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Project Volterra is Microsoft's new Snapdragon-powered Windows 11 mini PC

Project Volterra Microsoft Build reveal
(Image credit: Microsoft)

Microsoft has announced it is working on a miniature Arm-powered PC that runs Windows 11.

Unveiled during CEO Satya Nadella's keynote at Microsoft Build 2022, Project Volterra (opens in new tab) is the company's first Windows on Arm devkit, and effectively its first true desktop device designed for developers.

Although there is no news on exact hardware specifications just yet, Microsoft did reveal that Project Volterra will use an as-yet-unknown Snapdragon processor alongside a built-in neural processing unit (NPU) with "best-in-class AI computing capacity".

Project Volterra: What we know

The device wasn't shown in-person during Nadella's talk, but an accompanying video appeared to show that Project Volterra would be around the size of a typical mini PC such as the Mac Mini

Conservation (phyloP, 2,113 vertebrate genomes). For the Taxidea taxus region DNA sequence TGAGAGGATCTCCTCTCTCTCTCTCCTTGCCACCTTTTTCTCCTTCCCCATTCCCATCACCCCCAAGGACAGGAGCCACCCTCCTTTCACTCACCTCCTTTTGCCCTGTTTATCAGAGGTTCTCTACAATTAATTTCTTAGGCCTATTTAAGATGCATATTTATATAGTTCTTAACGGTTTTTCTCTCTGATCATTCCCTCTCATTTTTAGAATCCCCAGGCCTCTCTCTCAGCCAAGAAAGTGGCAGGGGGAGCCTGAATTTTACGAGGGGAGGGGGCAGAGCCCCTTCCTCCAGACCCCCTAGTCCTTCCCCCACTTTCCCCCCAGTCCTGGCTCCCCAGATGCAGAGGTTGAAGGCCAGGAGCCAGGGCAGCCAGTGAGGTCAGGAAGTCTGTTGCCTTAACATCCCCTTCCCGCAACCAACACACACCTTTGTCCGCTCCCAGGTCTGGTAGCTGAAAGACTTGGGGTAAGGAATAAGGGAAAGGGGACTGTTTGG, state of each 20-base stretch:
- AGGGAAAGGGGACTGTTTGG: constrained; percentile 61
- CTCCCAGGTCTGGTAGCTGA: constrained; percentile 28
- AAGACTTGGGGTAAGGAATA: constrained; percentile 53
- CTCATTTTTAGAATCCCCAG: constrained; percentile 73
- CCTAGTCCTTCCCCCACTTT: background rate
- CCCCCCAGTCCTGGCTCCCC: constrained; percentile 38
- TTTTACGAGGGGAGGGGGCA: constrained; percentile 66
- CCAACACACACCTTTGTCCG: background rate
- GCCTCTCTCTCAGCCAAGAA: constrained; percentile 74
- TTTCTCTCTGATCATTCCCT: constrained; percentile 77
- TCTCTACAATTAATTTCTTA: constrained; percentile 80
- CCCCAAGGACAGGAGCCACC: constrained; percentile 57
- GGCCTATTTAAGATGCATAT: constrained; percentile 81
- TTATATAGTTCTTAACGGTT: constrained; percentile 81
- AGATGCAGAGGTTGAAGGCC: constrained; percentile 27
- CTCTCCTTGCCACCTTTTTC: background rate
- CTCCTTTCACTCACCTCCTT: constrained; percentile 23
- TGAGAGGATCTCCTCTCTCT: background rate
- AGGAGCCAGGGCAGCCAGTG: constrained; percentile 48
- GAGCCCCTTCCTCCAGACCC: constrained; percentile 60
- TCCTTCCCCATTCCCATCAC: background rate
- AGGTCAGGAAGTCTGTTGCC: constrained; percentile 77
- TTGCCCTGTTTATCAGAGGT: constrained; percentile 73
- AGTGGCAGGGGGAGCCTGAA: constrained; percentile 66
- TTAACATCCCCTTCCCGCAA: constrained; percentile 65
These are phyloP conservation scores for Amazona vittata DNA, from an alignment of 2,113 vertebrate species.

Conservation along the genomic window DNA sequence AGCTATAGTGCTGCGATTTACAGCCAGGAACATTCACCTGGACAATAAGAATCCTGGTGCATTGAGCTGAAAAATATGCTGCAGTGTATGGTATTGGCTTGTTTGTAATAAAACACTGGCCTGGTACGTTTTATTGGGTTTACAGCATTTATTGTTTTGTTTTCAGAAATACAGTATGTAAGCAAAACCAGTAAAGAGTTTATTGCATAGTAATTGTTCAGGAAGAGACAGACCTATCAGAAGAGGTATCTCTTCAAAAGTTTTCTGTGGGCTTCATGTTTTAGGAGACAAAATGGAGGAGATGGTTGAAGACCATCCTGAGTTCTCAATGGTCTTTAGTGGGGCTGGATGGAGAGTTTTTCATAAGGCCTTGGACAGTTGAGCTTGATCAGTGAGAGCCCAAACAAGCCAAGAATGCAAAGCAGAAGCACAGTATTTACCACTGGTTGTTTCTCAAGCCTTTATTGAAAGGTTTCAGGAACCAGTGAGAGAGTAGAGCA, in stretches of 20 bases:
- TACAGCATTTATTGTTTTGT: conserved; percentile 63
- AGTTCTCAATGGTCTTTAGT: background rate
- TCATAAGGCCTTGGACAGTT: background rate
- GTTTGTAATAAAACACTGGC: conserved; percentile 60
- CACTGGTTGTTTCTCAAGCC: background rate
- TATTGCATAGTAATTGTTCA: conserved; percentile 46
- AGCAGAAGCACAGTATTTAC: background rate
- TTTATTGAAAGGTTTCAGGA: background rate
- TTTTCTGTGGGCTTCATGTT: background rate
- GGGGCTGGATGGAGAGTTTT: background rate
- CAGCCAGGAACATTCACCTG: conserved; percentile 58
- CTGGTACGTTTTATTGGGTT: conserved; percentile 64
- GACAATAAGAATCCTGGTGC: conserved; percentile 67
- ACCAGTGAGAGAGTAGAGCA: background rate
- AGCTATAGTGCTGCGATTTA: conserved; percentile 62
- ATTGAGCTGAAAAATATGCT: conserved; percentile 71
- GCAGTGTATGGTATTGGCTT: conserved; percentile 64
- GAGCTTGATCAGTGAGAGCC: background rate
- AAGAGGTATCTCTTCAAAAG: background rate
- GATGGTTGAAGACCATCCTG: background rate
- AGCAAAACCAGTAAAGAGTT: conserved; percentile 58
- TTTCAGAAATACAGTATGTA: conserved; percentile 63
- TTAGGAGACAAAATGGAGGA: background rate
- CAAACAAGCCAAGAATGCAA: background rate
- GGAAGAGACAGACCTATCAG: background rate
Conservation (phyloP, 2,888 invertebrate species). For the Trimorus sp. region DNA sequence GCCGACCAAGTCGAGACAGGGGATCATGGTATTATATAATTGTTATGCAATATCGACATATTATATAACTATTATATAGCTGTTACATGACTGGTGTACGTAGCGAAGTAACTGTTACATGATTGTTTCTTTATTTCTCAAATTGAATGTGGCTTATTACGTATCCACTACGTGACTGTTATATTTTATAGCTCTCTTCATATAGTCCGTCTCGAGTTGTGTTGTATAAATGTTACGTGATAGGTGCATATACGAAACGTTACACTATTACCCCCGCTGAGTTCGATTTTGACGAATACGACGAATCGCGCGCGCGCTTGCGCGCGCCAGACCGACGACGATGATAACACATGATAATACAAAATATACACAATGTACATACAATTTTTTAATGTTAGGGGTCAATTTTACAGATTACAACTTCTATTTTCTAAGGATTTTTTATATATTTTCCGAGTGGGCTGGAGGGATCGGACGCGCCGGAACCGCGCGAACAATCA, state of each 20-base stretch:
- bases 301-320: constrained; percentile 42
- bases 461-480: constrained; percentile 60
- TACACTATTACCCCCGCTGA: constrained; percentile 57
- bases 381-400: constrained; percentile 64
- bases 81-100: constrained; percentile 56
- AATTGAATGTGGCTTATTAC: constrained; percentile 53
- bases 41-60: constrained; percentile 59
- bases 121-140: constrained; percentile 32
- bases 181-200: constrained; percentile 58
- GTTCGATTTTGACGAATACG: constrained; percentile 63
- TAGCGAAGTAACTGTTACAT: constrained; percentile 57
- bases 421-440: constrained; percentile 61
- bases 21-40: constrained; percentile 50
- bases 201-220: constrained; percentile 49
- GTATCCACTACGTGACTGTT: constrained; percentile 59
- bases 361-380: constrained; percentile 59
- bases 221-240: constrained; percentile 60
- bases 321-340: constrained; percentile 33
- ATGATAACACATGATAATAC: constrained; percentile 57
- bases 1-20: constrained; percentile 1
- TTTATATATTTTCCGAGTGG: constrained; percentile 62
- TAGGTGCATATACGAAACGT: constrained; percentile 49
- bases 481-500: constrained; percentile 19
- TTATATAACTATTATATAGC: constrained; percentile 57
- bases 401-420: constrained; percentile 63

Designed in a striking granite-black build made of recycled ocean plastic, the device is stackable, meaning developers could stack multiple Volterra devices on desktops or for deployment in server rooms.

The video appeared to show three USB ports, alongside a DisplayPort and Ethernet port, alongside two USB-C ports on the side of the device, allowing for connectivity to monitors or other accessories.

The device is designed to work alongside Visual Studio 2022, a native Arm64 version of which is also in development, Microsoft revealed. This should allow developers greater flexibility and efficiency when building cloud native AI apps, and marks the first time full Visual Studio capabilities are available on Arm devices.

Project Volterra Microsoft Build reveal

(Image credit: Microsoft)

Microsoft noted that it is creating an “Arm-native toolchain”, which will include Full Visual Studio 2022 & VS Code, Visual C++, Modern .NET 6 and Java, Classic .NET Framework, Windows Terminal, and WSL and WSA for running Linux and Android apps.

The company has also pledged an "open hardware ecosystem" for Windows, which will see boosted support for new hardware platforms and technologies, such as "GPUs that render an app’s user experiences, Wi-Fi and cellular chipsets that ensure devices are always connected, and CPUs including MIPS, x86, Alpha, Itanium, and x64."

Mike Moore is Deputy Editor at TechRadar Pro. He has worked as a B2B and B2C tech journalist for nearly a decade, including at one of the UK's leading national newspapers and fellow Future title ITProPortal, and when he's not keeping track of all the latest enterprise and workplace trends, can most likely be found watching, following or taking part in some kind of sport.